a select circuit selecting at least one of said plurality of memory circuits; and
a shared program circuit provided for said plurality of memory circuits and allowing programming of an address of the regular memory cell to be replaced by the redundant memory cell in the memory circuit selected by said select circuit,
wherein said shared program circuit includes
a row program circuit allowing programming of the address of the regular memory cell to be replaced by the redundant memory cell arranged in a row in said memory circuit, and
a column program circuit allowing programming of the address of the regular memory cell to be replaced by the redundant memory cell arranged in a column in said memory circuit.
Descripción
BACKGROUND OF THE INVENTION

1. Field of the Invention

The present invention relates to semiconductor integrated circuit devices provided with memory circuits, and more particularly, to improvement of a redundant circuit of such memory circuit.

2. Description of the Background Art

FIG. 22 is a block diagram showing a configuration of a conventional semiconductor integrated circuit device. Referring to FIG. 22, the semiconductor integrated circuit device 1 is an application specific integrated circuit (ASIC) that includes random access memory (RAM) circuits (hereinafter, each simply referred to as a “memory circuit”) M0-M3 and logic circuits L0-L2 mounted irregularly on a single chip (semiconductor substrate) CH. Logic circuit L0 uses memory circuit M0 to process input data for application to logic circuit L1. Logic circuit L1 uses memory circuits M1 and M2 to process data supplied from logic circuit L0 for application to logic circuit L2. Logic circuit L2 uses memory circuit M3 to process data supplied from logic circuit L1 for output.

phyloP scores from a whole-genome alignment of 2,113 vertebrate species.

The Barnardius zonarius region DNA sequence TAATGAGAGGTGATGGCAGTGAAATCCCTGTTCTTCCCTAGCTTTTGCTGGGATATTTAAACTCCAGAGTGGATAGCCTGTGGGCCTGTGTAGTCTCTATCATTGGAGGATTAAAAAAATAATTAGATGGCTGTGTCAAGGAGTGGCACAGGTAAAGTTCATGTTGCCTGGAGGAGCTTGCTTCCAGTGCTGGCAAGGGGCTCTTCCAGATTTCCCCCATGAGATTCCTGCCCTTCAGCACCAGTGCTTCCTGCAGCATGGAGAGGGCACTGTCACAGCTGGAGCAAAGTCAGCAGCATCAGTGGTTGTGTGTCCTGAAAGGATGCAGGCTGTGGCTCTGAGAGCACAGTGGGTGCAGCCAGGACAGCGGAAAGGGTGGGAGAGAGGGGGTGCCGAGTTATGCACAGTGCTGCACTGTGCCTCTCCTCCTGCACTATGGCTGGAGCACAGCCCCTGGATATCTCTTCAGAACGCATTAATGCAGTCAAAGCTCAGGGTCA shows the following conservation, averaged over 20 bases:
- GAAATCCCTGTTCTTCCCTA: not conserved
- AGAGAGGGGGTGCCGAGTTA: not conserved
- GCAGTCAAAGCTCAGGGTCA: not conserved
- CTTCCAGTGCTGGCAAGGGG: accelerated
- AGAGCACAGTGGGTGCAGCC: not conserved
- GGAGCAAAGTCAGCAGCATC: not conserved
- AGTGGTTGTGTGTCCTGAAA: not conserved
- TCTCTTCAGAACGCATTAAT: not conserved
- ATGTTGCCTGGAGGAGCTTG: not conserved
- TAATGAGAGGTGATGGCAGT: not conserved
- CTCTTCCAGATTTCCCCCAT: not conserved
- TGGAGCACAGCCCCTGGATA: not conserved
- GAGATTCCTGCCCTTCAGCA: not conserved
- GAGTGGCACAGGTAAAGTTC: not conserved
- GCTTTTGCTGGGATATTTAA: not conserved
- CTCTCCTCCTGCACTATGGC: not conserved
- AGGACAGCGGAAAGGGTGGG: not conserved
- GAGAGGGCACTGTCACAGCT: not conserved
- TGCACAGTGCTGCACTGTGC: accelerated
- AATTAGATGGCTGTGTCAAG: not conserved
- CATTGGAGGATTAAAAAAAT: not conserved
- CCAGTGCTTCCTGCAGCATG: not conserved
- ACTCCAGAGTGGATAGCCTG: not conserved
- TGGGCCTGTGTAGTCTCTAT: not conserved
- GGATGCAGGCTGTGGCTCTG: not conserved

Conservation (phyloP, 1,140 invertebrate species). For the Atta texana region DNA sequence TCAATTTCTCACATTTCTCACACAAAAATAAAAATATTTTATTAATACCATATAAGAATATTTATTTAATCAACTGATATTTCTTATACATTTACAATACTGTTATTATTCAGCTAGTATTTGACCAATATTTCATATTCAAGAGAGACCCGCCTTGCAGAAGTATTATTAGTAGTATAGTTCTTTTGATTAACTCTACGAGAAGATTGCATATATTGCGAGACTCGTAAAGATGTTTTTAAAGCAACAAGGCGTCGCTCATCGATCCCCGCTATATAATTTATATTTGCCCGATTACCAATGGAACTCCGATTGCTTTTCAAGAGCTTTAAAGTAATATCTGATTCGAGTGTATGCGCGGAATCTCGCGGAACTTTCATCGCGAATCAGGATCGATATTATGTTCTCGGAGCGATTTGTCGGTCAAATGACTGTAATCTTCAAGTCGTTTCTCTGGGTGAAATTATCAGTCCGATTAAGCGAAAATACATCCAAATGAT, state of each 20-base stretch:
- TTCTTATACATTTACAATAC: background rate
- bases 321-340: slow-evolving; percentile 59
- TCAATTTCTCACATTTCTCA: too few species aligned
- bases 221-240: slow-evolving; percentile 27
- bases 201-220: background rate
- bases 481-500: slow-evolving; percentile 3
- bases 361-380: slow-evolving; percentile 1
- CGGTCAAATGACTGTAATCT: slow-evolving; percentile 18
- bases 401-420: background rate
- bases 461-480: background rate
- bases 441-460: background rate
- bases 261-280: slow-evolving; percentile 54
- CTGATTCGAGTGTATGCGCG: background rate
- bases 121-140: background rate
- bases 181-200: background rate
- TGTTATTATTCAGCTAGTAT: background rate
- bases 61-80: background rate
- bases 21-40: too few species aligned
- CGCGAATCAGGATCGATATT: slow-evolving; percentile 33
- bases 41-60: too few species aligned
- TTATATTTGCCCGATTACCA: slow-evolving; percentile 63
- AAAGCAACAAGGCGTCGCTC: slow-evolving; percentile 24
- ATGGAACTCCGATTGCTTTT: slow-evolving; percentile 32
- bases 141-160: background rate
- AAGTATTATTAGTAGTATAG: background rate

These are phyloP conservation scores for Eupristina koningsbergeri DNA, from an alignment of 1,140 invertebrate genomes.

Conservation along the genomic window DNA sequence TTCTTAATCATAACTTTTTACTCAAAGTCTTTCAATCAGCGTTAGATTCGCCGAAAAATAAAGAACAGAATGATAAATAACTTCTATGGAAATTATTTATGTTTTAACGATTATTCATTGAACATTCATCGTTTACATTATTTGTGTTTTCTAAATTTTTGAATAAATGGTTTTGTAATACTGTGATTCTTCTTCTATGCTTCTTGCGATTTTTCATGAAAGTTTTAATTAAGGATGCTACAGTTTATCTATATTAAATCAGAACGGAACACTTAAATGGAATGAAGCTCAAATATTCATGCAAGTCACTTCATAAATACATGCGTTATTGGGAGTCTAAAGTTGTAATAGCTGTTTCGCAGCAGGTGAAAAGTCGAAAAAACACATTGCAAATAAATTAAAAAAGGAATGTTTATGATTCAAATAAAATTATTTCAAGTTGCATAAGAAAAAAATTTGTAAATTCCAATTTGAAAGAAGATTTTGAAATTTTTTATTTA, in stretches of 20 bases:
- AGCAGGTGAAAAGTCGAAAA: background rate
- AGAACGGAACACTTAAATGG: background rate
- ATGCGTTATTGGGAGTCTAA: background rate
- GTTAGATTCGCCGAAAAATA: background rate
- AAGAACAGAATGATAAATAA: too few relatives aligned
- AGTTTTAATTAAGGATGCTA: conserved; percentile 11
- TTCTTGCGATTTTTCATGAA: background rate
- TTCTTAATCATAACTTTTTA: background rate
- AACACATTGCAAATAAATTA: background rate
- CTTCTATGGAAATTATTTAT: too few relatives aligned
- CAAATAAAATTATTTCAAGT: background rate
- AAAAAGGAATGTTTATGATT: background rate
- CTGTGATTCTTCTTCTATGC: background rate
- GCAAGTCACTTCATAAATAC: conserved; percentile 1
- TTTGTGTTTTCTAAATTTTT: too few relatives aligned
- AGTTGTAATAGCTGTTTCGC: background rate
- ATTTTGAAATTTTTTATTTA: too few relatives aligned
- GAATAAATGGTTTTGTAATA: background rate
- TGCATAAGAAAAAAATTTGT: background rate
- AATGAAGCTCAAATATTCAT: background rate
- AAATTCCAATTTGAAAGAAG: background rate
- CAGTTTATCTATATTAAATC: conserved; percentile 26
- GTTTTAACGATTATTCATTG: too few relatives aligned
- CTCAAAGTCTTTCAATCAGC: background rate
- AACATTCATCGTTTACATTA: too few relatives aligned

Semiconductor integrated circuit device 1 further includes program circuits P0-P3 provided corresponding to memory circuits M0-M3. FIG. 23 is a block diagram showing only memory circuits M0-M3 and program circuits P0-P3 extracted from FIG. 22.